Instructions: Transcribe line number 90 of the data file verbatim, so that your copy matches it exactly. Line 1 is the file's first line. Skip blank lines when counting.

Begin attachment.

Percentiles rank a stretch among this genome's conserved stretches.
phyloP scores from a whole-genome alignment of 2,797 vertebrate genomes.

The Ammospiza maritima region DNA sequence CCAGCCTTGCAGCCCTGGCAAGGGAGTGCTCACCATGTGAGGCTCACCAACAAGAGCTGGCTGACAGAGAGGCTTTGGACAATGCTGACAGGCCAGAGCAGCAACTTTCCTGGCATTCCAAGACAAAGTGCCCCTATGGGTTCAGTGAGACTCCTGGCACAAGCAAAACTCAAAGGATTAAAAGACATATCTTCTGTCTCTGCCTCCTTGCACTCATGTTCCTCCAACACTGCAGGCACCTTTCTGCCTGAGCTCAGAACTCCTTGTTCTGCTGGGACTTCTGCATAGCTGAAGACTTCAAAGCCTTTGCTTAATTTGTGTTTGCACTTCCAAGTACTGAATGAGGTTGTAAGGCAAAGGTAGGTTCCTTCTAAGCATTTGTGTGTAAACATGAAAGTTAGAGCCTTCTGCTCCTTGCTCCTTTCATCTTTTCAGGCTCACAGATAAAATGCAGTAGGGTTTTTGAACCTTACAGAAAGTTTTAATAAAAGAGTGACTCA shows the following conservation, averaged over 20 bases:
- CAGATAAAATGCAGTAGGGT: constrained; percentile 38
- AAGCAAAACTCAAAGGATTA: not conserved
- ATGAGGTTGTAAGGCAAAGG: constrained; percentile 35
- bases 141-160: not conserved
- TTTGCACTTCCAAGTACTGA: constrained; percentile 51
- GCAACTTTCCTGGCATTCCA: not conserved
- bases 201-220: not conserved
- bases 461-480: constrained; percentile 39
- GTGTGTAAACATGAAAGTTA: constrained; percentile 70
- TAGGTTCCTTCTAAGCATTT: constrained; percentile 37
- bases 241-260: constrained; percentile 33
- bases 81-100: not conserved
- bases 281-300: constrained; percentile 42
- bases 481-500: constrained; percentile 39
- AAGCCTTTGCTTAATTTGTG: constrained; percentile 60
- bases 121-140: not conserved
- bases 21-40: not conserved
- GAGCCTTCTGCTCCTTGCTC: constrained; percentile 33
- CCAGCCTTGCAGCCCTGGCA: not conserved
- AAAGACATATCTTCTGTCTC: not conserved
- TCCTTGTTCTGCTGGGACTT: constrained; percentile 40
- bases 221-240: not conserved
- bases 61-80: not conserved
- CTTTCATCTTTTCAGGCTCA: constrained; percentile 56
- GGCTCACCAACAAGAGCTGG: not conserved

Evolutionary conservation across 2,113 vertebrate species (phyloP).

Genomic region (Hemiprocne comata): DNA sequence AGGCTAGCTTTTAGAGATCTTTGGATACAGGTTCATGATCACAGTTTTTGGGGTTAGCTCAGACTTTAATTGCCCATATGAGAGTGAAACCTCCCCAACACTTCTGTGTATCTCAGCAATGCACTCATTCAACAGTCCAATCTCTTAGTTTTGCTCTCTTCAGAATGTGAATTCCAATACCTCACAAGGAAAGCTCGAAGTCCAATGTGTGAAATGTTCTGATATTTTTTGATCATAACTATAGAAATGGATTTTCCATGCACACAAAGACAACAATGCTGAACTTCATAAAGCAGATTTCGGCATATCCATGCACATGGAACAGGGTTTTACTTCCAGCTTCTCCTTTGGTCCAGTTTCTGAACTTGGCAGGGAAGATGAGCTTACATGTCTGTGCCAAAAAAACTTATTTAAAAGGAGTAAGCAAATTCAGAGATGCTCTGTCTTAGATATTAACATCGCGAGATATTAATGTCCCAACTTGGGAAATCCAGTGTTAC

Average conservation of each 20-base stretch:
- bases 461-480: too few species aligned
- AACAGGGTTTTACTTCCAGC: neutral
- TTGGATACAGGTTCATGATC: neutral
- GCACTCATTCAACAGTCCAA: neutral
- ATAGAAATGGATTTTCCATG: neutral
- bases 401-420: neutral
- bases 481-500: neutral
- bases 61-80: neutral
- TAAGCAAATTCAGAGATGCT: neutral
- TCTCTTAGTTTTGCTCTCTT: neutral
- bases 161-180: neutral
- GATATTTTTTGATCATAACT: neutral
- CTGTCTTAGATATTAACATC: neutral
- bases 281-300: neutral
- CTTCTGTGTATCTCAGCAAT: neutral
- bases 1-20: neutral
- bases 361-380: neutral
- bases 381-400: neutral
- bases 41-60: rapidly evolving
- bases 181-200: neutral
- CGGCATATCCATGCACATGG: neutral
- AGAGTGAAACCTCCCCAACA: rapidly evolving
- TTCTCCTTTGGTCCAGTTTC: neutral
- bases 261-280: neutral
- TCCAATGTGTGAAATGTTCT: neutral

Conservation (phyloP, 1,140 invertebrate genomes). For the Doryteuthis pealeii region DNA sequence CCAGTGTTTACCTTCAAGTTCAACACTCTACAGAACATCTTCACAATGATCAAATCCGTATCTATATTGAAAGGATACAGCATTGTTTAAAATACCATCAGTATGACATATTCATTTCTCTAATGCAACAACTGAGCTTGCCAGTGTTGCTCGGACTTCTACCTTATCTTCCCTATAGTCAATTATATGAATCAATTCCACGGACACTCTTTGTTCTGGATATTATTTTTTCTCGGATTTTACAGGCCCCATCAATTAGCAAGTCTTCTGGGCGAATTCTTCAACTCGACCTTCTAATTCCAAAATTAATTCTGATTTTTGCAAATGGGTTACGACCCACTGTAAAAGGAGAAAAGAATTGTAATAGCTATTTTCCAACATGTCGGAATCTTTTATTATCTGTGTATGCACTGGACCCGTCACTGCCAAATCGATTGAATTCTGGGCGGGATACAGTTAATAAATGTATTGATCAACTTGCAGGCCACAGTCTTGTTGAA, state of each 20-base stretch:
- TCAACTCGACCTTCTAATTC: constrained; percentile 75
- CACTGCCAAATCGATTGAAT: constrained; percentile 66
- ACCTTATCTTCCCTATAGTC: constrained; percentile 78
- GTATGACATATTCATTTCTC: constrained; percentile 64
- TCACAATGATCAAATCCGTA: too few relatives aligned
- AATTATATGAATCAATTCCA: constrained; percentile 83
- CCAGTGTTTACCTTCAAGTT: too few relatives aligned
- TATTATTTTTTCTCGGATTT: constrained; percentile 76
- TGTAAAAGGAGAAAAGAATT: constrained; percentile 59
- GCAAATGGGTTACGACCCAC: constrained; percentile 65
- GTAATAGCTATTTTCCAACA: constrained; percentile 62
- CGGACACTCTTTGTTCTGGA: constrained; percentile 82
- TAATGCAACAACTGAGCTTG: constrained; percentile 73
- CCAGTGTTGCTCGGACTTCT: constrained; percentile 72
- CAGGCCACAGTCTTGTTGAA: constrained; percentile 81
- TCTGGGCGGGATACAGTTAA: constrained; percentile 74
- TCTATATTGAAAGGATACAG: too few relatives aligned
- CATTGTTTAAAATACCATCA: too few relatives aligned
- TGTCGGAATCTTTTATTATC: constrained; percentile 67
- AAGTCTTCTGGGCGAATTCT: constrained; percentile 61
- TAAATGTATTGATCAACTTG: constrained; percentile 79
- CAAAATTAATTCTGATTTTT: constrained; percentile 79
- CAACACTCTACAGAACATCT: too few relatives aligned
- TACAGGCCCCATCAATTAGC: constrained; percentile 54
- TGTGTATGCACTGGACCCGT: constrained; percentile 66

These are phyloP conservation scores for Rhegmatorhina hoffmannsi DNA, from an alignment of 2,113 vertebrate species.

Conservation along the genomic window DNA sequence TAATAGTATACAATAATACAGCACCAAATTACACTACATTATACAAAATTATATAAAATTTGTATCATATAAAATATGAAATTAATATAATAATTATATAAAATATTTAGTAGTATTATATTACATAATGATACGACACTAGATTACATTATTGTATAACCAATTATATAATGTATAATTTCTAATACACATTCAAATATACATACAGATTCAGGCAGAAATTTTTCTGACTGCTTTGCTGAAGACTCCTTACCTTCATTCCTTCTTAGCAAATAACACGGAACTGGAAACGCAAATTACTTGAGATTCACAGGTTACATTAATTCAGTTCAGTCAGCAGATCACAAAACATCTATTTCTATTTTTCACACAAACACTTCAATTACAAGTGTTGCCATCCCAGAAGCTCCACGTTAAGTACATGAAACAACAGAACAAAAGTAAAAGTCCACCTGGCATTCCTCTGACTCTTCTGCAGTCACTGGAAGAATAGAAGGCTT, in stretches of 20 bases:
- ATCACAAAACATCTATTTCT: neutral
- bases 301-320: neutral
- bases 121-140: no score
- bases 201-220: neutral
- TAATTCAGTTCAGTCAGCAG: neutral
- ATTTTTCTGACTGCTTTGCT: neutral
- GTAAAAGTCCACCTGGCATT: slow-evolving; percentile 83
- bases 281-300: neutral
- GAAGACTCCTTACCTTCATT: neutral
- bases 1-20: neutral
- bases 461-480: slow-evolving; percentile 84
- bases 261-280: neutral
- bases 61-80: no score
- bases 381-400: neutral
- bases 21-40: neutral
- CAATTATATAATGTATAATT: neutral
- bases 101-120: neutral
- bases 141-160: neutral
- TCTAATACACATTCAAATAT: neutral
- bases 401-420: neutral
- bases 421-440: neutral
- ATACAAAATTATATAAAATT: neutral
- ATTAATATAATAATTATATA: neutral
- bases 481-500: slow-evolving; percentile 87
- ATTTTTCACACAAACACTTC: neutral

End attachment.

- ATTTTTCTGACTGCTTTGCT: neutral